EPA proposes to decrease annual federal inspections and evaluations from 20,000—what it was in 2012—to 14,000 between 2014 and 2018. It has also figures to start 2,320 civil judicial and administrative enforcement cases against violators as opposed to 3,000 in 2012 and conclude 2,000 civil and administrative enforcement cases, down from 3,000 in 2012, Laura Sesana reports for The Washington Times.
EPA's decision was part of a new emphasis on the biggest polluters to clean the country's air and water most effectively, Sesana writes. EPA spokesperson Alisha Johnson said, "From our work on the biggest enforcement cases, such as the BP Deepwater Horizon spill, to aggressively pursuing smaller cases that can reduce harmful health impacts and have the greatest environmental benefit, our enforcement work will continue to save lives and protect our environment."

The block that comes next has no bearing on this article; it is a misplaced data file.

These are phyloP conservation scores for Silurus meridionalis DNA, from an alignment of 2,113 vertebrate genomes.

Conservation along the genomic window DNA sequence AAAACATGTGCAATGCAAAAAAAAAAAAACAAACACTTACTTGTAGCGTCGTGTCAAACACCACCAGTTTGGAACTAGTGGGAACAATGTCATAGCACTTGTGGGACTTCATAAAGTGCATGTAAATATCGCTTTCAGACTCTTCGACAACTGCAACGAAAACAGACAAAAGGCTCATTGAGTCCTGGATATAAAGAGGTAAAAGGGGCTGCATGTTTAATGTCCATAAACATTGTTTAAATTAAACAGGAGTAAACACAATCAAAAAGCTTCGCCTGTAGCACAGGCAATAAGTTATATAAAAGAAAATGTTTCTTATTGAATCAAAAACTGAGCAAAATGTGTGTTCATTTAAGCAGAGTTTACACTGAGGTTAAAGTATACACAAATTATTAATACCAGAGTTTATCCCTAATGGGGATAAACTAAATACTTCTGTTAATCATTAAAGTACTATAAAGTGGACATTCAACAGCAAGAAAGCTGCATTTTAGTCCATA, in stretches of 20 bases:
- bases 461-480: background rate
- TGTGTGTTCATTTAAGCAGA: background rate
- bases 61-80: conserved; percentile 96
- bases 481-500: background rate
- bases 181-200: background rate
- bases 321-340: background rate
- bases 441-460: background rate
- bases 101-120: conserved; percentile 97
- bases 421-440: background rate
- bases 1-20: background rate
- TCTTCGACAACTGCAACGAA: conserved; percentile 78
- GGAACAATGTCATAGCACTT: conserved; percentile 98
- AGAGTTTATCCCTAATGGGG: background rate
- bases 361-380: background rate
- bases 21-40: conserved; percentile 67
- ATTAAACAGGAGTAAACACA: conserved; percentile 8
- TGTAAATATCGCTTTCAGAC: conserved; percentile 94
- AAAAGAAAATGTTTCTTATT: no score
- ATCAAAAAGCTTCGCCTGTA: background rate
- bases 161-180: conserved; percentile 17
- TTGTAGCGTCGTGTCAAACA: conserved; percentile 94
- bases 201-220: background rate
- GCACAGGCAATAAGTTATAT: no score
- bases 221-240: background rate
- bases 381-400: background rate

Because of these federal cuts, states will have to shoulder much more financial responsibility, Rappold writes: "While the agency appears to be counting on state, local and tribal governments to pick up the slack, it may be impossible for them to do so, given the lingering effects of the Great Recession on state and local budgets. As a result, various groups are calling on the agency to find money from elsewhere to cushion the blow." Even though the plan is still a draft, it may cause uncertainty among some companies because weak federal enforcement may cause "an uneven approach to environmental enforcement," Rappold writes.